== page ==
A man passes a doorway at the Bank of England in the City of London
A man passes a doorway at the Bank of England in the City of London February 4, 2010.

A survey by the Bank of England on public attitudes to inflation found that respondents believed the rate of inflation over the coming year will be 3.3 per cent, the highest since August 2008 and up from 2.5 per cent reported in February.

The survey found that when asked what the current rate of inflation was, respondents gave a median answer of 3.6 per cent, up from 3.3 per cent in February.

A margin of 56 per cent to 11 per cent of respondents said they thought the economy would be weaker rather than stronger should inflation rise more sharply. In February the margin was 60 per cent to nine per cent.

Around 56 per cent of respondents said they believed the inflation target of two per cent was about right, slightly up from previous quarter, 17 per cent said the target was too high while 15 per cent said it was too low.

The survey found that 34 per cent of respondents believed interest rates had fallen in the last year, down from 41 per cent in February. Around 23 per cent of respondents said that interest rates had increased in the last year, the same as in February.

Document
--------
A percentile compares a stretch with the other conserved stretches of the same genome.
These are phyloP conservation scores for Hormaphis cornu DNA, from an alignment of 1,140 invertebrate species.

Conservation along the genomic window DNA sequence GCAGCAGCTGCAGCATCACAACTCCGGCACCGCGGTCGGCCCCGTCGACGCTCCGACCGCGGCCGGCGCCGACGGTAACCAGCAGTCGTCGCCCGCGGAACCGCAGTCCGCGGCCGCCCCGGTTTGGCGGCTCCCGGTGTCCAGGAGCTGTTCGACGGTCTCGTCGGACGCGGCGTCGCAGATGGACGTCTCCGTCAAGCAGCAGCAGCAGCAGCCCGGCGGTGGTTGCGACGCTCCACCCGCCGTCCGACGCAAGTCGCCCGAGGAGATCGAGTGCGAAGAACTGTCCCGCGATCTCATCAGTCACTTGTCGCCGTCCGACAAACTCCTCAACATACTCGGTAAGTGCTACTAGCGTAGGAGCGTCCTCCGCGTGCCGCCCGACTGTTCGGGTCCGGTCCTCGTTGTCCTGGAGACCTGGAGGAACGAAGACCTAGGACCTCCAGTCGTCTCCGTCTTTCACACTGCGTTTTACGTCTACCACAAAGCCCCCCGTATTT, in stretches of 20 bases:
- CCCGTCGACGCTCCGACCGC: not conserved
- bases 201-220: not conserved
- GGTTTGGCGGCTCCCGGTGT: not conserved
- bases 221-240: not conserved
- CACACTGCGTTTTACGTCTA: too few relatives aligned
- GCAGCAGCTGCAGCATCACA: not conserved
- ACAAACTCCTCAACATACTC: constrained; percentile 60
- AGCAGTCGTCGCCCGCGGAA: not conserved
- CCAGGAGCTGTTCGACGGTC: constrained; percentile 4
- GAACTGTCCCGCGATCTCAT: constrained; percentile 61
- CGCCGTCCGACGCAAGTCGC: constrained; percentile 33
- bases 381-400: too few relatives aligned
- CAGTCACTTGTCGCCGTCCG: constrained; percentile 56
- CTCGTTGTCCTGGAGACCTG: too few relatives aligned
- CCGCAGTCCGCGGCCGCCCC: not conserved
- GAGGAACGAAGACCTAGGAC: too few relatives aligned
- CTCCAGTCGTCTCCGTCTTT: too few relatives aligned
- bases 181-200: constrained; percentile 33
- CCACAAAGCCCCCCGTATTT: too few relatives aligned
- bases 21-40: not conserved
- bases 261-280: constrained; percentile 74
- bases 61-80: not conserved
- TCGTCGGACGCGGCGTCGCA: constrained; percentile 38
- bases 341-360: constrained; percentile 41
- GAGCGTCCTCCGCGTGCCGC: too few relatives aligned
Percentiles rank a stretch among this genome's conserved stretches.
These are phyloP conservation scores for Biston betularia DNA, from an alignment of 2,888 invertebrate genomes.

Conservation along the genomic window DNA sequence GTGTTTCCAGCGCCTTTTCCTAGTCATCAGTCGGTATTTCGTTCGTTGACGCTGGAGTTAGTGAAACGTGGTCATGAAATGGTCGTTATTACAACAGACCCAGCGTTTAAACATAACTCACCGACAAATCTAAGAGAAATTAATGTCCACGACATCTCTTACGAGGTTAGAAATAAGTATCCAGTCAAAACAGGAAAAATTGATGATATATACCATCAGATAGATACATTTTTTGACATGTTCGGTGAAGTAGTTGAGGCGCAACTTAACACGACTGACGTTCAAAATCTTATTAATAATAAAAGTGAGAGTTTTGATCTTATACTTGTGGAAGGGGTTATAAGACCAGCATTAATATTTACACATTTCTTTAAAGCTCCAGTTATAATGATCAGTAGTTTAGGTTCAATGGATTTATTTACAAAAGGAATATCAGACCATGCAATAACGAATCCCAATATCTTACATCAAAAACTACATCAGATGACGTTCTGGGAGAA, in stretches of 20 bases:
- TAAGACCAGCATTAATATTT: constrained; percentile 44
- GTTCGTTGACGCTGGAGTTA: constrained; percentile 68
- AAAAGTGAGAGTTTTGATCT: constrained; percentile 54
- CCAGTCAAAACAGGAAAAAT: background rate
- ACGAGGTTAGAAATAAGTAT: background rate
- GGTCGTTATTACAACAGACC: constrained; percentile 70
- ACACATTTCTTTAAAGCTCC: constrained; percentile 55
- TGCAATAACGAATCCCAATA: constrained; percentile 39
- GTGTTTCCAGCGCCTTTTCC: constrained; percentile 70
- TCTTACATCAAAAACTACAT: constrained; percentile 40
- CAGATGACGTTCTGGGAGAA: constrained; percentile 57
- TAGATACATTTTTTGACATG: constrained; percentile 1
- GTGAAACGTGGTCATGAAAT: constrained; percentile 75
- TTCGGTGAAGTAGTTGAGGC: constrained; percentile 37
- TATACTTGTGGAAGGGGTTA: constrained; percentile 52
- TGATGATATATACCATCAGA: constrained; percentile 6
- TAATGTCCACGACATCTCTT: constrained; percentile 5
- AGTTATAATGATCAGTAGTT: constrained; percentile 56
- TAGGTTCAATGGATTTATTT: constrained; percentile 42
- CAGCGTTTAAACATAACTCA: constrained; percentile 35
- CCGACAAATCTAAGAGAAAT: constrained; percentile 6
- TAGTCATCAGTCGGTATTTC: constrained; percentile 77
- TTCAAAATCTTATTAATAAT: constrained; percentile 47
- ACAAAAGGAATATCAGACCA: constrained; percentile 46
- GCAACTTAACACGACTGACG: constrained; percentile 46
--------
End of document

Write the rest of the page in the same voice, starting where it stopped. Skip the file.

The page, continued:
Although the Bank of England yesterday kept interest rates at 0.5 per cent for the 13th consecutive month 52 per cent of respondents said they expected rates to increase in the next 12 months, down from 54 per cent in February. Six per cent of respondents said they expected rates to fall in the next 12 months, more or less unchanged from the last few quarters.

When asked what would be best for the economy 25 per cent of respondents said interest rates should go up, down from 28 per cent in February, 15 per cent said interest rates should be lowered while 37 per cent said interest rates should remain at 0.5 per cent.

A balance of +15 per cent of respondents said they agreed that a rise in interest rates would make prices rise more slowly in the short term, up from +14 per cent in February. When asked if interest rate rises would make prices rise more slowly in the medium term a balance of +24 per cent of respondents agreed, down from 26 per cent in February.

A balance of +29 per cent of respondents said they believed the Bank of England was "doing its job to set interest rates and to control inflation".

The survey interviewed 2,055 people aged 15 and over.